Did Covid Change How We Dream?

“After 9/11, Barrett believed that she’d never encounter another event that would have such a profound and widespread influence on dreams. Now, as the new virus spread and the world began to shut down, she realized she had been wrong. Like her dream-self in the library, she was living through a storm — what she would later call ‘the biggest crisis to be reflected in our dreams in my lifetime’ and also ‘an extraordinary time in the history of dreaming.’ Even as she, too, was now locked down at home, she felt she couldn’t miss the chance to try to study what it all meant.”

Published: Nov 3, 2021
Length: 29 minutes (7,499 words)

What Can Covid-19 Teach Us About the Mysteries of Smell?

“What exactly was happening inside patients to make their sense of smell disappear in such an unusual way? Could Covid-related smell loss teach us anything new about how the virus worked? Or about how we did?”

Published: Jan 28, 2021
Length: 33 minutes (8,476 words)

The First Shot

“Inside the Covid vaccine fast track.”

Source: Wired
Published: May 13, 2020
Length: 24 minutes (6,159 words)

Why Old-Growth Trees Are Crucial to Fighting Climate Change

Science has a lot to earn about the way ecosystems hold and process the Earth’s carbon, and how efforts like reforestation can help improve those systems’ effect on climate change. Two things are clear: Virgin forests sequester a lot of carbon, and humanity can’t keep clear-cutting forests and burning fossil fuels the way we have been.

Source: Wired
Published: Apr 1, 2020
Length: 21 minutes (5,253 words)

Who Speaks for Crazy Horse?

So much of the American story—as it actually happened, but also as it is told, and altered, and forgotten, and, eventually, repeated—feels squeezed into the vast contradiction that is the modern Black Hills. Here, sites of theft and genocide have become monuments to patriotism, a symbol of resistance has become a source of revenue, and old stories of broken promises and appropriation recur. A complicated history becomes a cheery tourist attraction. The face of the past comes to look like the faces of those who memorialize it.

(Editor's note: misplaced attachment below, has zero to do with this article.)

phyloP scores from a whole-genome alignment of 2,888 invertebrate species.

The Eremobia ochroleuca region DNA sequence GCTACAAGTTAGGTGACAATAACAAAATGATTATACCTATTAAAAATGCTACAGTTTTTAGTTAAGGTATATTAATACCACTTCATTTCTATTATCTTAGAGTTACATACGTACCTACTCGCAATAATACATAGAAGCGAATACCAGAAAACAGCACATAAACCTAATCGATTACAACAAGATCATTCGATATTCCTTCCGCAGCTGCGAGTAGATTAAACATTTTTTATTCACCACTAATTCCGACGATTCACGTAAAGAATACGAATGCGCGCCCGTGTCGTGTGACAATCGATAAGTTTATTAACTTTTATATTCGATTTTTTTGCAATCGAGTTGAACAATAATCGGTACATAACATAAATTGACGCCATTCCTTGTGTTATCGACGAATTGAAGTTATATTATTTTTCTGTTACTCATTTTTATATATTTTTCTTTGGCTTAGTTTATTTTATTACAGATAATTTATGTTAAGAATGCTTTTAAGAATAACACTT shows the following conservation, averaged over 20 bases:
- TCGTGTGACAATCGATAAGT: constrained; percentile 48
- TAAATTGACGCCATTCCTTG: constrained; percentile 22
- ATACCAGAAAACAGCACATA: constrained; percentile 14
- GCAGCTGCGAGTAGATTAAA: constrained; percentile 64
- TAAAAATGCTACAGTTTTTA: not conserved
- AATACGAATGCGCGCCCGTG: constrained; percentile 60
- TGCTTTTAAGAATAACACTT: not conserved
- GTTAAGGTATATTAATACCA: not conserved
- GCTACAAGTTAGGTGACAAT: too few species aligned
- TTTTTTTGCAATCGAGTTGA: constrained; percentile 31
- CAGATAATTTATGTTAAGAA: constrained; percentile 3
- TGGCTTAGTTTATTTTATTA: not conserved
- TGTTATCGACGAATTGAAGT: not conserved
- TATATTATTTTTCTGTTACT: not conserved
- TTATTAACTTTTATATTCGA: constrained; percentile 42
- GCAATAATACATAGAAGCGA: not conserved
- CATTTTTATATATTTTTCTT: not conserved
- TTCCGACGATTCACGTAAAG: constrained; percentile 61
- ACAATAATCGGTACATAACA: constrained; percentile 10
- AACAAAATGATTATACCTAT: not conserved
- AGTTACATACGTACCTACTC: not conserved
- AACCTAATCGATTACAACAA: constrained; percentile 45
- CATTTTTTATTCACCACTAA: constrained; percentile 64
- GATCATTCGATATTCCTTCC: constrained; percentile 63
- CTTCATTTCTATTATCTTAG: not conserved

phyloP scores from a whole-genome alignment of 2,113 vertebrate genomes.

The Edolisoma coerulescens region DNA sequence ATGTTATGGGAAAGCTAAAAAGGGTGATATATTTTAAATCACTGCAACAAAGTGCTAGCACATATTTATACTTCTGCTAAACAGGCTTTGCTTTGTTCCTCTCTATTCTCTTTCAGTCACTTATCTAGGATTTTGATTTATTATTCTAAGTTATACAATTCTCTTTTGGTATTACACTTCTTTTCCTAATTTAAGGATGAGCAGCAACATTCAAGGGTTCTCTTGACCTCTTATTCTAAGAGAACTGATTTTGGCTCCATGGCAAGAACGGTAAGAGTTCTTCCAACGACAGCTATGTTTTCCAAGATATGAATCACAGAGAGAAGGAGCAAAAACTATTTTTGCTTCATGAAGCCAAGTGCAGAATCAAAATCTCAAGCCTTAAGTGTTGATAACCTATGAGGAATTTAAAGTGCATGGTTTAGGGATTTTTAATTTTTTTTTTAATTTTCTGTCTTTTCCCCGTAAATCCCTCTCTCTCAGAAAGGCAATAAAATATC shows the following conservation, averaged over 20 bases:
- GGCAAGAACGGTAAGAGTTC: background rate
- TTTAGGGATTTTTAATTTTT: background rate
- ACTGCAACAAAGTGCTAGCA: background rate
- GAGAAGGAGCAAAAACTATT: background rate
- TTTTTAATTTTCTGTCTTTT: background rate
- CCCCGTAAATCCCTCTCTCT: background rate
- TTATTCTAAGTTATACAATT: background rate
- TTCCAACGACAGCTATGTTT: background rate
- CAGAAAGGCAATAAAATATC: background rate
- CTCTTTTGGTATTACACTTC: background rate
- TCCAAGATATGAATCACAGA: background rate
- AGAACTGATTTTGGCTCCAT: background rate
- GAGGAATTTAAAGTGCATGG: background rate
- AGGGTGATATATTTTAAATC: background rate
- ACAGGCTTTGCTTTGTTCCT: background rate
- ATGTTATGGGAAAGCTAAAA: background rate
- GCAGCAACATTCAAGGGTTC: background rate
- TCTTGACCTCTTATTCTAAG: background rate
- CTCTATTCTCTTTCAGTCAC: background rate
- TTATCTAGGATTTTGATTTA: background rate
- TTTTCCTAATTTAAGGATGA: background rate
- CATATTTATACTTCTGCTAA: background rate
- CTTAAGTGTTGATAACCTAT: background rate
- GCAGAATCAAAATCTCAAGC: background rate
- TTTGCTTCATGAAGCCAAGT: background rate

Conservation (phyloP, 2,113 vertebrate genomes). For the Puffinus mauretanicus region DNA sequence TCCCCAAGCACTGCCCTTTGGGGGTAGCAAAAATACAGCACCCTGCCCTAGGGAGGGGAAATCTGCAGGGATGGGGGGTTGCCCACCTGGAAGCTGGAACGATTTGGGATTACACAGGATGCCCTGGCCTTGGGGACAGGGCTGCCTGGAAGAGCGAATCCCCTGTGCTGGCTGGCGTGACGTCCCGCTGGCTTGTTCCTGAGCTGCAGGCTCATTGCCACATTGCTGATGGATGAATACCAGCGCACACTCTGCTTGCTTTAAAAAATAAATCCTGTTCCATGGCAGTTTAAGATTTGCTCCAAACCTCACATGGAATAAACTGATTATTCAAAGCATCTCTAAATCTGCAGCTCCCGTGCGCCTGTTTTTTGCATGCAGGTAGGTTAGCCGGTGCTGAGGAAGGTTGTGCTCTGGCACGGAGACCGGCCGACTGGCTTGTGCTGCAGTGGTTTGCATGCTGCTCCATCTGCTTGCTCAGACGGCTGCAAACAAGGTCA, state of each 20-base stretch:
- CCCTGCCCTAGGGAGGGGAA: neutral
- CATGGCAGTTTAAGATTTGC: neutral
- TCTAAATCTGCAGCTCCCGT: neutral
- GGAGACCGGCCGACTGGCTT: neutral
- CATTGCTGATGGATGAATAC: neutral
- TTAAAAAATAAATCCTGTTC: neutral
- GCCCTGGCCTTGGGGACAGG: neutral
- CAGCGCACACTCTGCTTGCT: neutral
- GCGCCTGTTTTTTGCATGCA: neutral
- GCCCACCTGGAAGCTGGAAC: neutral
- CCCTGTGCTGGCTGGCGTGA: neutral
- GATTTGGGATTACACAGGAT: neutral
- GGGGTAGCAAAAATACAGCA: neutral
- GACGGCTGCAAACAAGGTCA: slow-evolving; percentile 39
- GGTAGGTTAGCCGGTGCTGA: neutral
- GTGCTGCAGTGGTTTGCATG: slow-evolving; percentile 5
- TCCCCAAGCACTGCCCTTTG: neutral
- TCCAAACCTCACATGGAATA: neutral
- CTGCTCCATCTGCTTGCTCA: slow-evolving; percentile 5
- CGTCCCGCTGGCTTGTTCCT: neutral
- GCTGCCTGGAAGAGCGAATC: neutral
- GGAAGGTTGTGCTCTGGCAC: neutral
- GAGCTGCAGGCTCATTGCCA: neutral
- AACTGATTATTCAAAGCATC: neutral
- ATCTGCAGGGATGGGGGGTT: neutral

Source: The New Yorker
Published: Sep 16, 2019
Length: 22 minutes (5,700 words)

The Launch

After two decades of research and development, WA 38 lands this fall. It could disrupt an entire industry. It’s an apple.

Published: Jul 18, 2019
Length: 20 minutes (5,200 words)

Who Is John Frum?

In the 20th century, anthropologists fell over themselves to study the “cargo cult” phenomenon in the South Pacific. But was it really a new religion—or just a Western fantasy?

Source: Topic
Published: Apr 18, 2019
Length: 24 minutes (6,200 words)

The Deported Americans

This is how the children of undocumented immigrants live in a purgatory between two cultures when they get sent “back” to a country where they didn’t grow up.

Published: Jan 31, 2019
Length: 15 minutes (3,863 words)

The Insect Apocalypse Is Here

Science is still trying to understand the sheer mass and variety of insects on earth. What’s clear is that both are declining at an alarming rate, and for that, the whole planet will suffer.

Published: Nov 27, 2018
Length: 29 minutes (7,431 words)

The Obsessive Search for the Tasmanian Tiger

The fox-like marsupial carnivore known as the Tasmanian Tiger was declared extinct in 1936, but some Australians have dedicated their lives to proving it still lurks in the Tasmanian bush. Don’t compare it to bigfoot. Unlike bigfoot, the tiger was real.

Source: The New Yorker
Published: Jun 25, 2018
Length: 26 minutes (6,626 words)